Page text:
Answering the question, “How are you doing?” should be a simple exercise.
Yet my answer ultimately depends on who is asking the question and how they’re asking the question.
A casual “How are you?” by someone who has not been intimately involved in the health drama of the past eighteen months, receives an unrestrained and unapologetic, “I’m fantastic.” Because, when I get right down to it, I am feeling relatively fantastic:
- I am cancer free and I have resumed most of the activities that were put on hold or restricted while I recovered from a multitude of surgeries.
- I am relatively breast symmetrical in clothing and, despite the scars, no longer feel as if I’m walking around sans body parts.
- I no longer assume every ache and/or pain is a recurrence of the cancer that caused an upheaval of my life in the first place.
- I resigned from my comfortable corporate job, parlayed my professional skills and personal passion toward transforming the healthcare experience and began empowering patients and caregivers through collaborative education and engagement.
Did I mention I was CANCER FREE?!?
So, when I say, “FANTASTIC” I really, really mean it.
But when a dear friend and I catch up for hours and I am then asked the infamous, “How are you?” question, I pause. They really want to know.
And when a fellow cancer survivor asks the“How are you?” question, I pause again. They really want to know AND [insert my best Jack Nicholson impression here] they can handle the truth.
So how am I?
On a physical level, I am doing well.
Very well according to my surgeons and physicians but I am still plagued by pain and lack of muscular ability that can only be rectified by another surgery – one that I am absolutely not willing to schedule right now. I am allergic to Tamoxifen (the anti-hormonal drug that is supposed to keep cancer from returning) but the allergic reaction is preferable to cancer recurrence and any alternative treatments, so I take antihistamines regularly to stop erratic hives and swelling.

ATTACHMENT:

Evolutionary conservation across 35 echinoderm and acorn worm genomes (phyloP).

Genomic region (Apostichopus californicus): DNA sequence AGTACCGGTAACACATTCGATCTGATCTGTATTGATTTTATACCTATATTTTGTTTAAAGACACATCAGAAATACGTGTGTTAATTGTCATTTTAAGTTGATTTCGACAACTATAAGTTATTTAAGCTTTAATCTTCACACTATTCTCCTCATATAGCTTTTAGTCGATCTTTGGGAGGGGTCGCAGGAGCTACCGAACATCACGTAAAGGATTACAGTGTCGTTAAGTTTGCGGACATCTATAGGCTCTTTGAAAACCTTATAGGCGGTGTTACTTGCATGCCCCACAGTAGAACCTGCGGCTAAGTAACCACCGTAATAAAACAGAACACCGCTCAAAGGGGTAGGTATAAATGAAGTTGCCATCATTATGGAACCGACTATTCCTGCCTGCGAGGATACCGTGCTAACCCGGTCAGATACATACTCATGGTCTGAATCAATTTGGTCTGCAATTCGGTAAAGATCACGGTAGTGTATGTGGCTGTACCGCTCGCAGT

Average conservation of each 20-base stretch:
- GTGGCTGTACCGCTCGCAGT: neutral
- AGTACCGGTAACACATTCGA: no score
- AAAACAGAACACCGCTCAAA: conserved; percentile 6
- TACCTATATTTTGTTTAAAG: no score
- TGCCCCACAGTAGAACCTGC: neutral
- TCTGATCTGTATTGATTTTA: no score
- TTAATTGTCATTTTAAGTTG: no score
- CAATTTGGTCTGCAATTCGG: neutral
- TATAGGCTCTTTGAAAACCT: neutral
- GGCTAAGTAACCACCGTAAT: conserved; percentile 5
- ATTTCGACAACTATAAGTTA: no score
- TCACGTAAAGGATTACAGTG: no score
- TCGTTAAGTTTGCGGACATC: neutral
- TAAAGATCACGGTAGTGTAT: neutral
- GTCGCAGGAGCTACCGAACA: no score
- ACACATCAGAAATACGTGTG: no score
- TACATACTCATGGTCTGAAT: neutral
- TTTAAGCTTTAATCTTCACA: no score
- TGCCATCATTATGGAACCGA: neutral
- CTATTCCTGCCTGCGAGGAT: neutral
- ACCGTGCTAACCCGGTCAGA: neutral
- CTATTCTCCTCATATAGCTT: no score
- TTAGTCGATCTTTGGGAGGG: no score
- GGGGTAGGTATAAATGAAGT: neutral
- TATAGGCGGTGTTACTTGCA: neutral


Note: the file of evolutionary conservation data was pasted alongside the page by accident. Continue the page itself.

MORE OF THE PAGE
On an emotional level, I am doing well.
Very well according to anyone who hasn’t had cancer. I’ve returned to all the regular activities of a normal life. From the outside I resemble a no-name-taking, cancer-ass-kicking breast cancer survivor and thriver. But on the inside, I’m just me and there are a multitude of convoluted layers to the comfort and security I portray.
In other words, it’s complicated.
|Artwork courtesy of my daughter|
While I no longer assume EVERY ache and/or pain is a recurrence of the cancer that caused an upheaval of my life in the first place – the thought still crosses my mind more than 50% of the time.
While I’ve gotten the majority of anti-hormonal treatment side effects under control, I struggle wildly with others.
While I’m comfortable with my decision to undergo breast reconstruction, the realities have been startlingly different than the one-and-done type surgery I expected: I rub on temporary nipple tattoos every few days and continue to try and regain the ability to do a full push-up.
While I no longer fear the abstract concept of death. I am still absolutely terrified every time I start doing the 5-year, 10-year survival rate math.
Perhaps a better answer to the “How are you?” question is: Grateful.
I am extremely grateful. For my husband. For my children. For my family and friends. For a wonderfully supportive and energizing community. For successful treatment. For the amazing people I’ve met along this journey. For opportunities to give back and opportunities to support others.
I am grateful for my life and all that it contains - including the complexity.